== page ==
Lori Matsukawa

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Lori Matsukawa
Lori Matsukawa 01.jpg

Lori Matsukawa (born 1956) is an American television news journalist who spent thirty-six years as evening news anchor at KING 5, the NBC affiliate in Seattle, Washington. She has won two Emmys and numerous honors from regional and national organizations for her broadcasts, which have covered everything from the imprisonment of Japanese Americans in World War II to the Olympic Games in Salt Lake City and Vancouver. She has been honored for her contributions to diversity in U.S. news media by the Asian American Journalists Association[1] and was named Communicator of the Year by the Association for Women in Communications. In 2019, The Seattle Times newspaper featured her retirement on its front page.[1]

Early life[edit]

Matsukawa grew up in Aiea, Hawaii, near Pearl Harbor, with two sisters; their parents were both teachers.[2] In high school, she became Miss Honolulu and won the Miss Teenage America pageant. As an undergraduate student at Stanford University, she interned for KPIX in San Francisco and at the Honolulu Star-Advertiser during summers back home.[1] She also wrote for both the student paper and an Asian American student publication; her role models included Connie Chung, Tritia Toyota and Wendy Tokuda, all broadcasters. She graduated from Stanford Phi Beta Kappa with a bachelors degree in communication.[3]

While at KRCR, she met and married Larry Blackstock, a news director. They have a son, Alex.[2]

Career[edit]

Matsukawa worked at KRCR, a Redding, California, station, then KPTV in Portland, Oregon,[4] followed by three years at Seattle’s KOMO TV, where one of her first stories was the 1980 eruption of Mount St. Helens.[2] In 1983, she began what would become a four-decade career at KING 5, where she covered the tenure of Washington's first Asian American governor, Gary Locke, and two Olympic Games.[1]

Matsukawa co-founded the Japanese Cultural and Community Center of Washington in 2003.[5] She also helped start the Northwest Journalists of Color Scholarship, which has funded the journalism studies of students since 1986.[6]

Her last broadcast was June 14, 2019.[7] She called "Prisoners in Their Own Land", a 2017 series about Japanese American internment, aired on the 75th anniversary of Executive Order 9066 during World War II, "the exclamation point" on her career. The series won her a Northwest Regional Emmy Award,[8] her first.

Awards and honors[edit]

The Japanese American Citizens League[9] on August 15, 2020, selected Matsukawa as a recipient of its highest public honor, the Japanese American of the Biennium Award.[10]

In addition to her Northwest Regional Emmy Award for "Prisoners in Their Own Land," Matsukawa won a second Emmy for "Shane Sato: Portraits of Courage," a 2018 story about a photographer who chronicled Seattle Nisei veterans.[11][12] She is a 2014 Silver Circle inductee by the National Academy of Television Arts & Sciences's Northwest Chapter and a 2005 hall of fame inductee of the University of Washington's communications department, from which she received a master’s degree in 1996.[13] That year the Northwest Asian Weekly Foundation named her an Asian-American Living Pioneer.[14] She is also a recipient of the 2005 Lifetime Achievement Award by the Asian American Journalists Association, whose Seattle chapter she co-founded in 1985.[15]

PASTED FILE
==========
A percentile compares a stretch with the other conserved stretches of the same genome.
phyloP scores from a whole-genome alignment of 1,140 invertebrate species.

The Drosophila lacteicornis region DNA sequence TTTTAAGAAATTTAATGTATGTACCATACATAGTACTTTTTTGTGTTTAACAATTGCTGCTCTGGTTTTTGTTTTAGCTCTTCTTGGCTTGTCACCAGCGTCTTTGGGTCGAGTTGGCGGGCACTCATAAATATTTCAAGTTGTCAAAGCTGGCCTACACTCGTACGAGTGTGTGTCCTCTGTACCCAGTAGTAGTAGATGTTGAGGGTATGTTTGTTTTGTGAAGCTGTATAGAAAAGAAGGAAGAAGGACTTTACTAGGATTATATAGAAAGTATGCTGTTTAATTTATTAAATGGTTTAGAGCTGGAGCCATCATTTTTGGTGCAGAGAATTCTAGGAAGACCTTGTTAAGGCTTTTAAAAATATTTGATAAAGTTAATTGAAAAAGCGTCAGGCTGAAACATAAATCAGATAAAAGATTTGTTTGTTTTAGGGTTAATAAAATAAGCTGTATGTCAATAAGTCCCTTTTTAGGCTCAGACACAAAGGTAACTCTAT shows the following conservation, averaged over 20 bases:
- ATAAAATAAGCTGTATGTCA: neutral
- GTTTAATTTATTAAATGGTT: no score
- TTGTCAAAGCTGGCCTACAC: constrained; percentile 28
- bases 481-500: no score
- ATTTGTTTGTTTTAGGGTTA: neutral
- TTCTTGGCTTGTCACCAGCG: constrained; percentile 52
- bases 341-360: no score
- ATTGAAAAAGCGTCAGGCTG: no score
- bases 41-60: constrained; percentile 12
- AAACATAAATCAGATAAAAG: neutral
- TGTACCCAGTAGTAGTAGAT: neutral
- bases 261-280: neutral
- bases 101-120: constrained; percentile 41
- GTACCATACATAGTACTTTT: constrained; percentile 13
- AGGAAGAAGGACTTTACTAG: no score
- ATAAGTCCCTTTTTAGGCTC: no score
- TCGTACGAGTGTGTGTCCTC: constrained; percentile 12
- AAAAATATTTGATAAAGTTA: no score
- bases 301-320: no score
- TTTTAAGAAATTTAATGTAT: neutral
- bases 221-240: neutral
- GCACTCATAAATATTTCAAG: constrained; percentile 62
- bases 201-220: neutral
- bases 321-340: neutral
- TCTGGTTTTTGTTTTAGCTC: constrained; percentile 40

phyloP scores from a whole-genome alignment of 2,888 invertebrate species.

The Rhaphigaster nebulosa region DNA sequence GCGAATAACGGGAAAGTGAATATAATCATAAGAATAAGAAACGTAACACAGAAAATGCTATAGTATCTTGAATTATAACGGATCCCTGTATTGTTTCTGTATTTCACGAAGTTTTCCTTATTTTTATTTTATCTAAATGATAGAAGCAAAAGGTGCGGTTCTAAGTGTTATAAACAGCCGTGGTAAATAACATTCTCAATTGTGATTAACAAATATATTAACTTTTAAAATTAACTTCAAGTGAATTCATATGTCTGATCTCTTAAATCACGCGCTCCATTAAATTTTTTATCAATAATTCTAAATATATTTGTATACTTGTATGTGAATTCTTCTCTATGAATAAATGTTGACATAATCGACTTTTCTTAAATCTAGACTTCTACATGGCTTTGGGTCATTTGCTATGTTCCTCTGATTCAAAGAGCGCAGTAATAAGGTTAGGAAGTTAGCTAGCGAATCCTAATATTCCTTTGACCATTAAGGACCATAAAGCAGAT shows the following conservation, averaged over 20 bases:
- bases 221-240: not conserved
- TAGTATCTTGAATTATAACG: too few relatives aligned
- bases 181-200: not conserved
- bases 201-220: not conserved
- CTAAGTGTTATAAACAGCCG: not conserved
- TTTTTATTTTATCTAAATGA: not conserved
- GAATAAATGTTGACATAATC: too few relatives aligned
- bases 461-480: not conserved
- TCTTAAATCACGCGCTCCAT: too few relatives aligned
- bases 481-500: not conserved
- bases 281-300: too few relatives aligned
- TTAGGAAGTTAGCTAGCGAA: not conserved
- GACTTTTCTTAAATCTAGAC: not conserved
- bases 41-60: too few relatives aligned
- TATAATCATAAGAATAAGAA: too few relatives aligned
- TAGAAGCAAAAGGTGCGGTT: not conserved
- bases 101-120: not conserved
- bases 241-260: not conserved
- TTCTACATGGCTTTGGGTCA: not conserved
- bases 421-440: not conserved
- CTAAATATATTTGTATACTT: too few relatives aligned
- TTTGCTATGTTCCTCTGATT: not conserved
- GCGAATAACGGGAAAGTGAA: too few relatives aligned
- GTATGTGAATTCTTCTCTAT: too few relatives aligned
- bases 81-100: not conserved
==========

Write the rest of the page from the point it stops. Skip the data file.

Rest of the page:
In 2009, she was named Communicator of the Year by the Association for Women in Communications.[16]

In 2022, Matsukawa received Japan's Order of the Rising Sun, Gold and Silver Rays, for promotion of friendly relations between Japan and the United States.[17]

References[edit]

  1. ^ a b c d Fields, Asia (June 14, 2019). "Lori Matsukawa stepping down after 36 years at KING 5". The Seattle Times. Retrieved August 14, 2020.
  2. ^ a b c "Behind the Scenes with Lori Matsukawa". Northwest Prime Time. Retrieved August 14, 2020.
  3. ^ Rutledge, Bruce. "Interview with Lori Matsukawa – KING 5 Anchor". The North American Post. Retrieved August 14, 2020.
  4. ^ "40th Anniversary Commission on Asian Pacific American Affairs" (PDF). Commission on Asian American Pacific Affairs. Retrieved August 14, 2020.
  5. ^ "JCCCW Board of Directors". JCCCW. Retrieved August 14, 2020.
  6. ^ "AAJA Seattle Northwest Journalists of Color Scholarship". UNIGO. October 18, 2019. Retrieved August 14, 2020.
  7. ^ "Prisoners in Their Own Land: the 75th Anniversary of the internment of Japanese Americans". KING 5. Retrieved August 14, 2020.
  8. ^ "Seattle Channel wins five Northwest Emmy Awards". Take 21. Seattle Channel. Retrieved August 14, 2020.
  9. ^ "JACL National Board Meeting". August 15, 2020.{{cite web}}: CS1 maint: url-status (link)
  10. ^ "Japanese American Citizens League". February 2020.{{cite web}}: CS1 maint: url-status (link)
  11. ^ Kashino, Debbie. "Seattle Channel Wins Emmy for "Shane Sato: Portraits of Courage"". Nisei Veterans Committee. Nisei Veterans Committee. Retrieved August 14, 2020.
  12. ^ "CityStream: Photographer Shane Sato's Nisei Veterans Project". CityStream. Seattle Channel. Retrieved August 14, 2020.
  13. ^ "The Circles". National Academy of Arts & Sciences. Retrieved August 14, 2020.
  14. ^ "Lori Matsukawa ('96) named 2015 UW Comm Distinguished Alum". University of Washington. Retrieved August 14, 2020.
  15. ^ "AAJA Announces 2019 Award Winners". Asian American Journalists Association. Retrieved August 14, 2020.
  16. ^ "AWC Archive". University of Washington Association for Women in Communications. Retrieved August 14, 2020.
  17. ^ "Lori Matsukawa, Tom Sasaki Win Imperial Awards", North American Post, May 22, 2022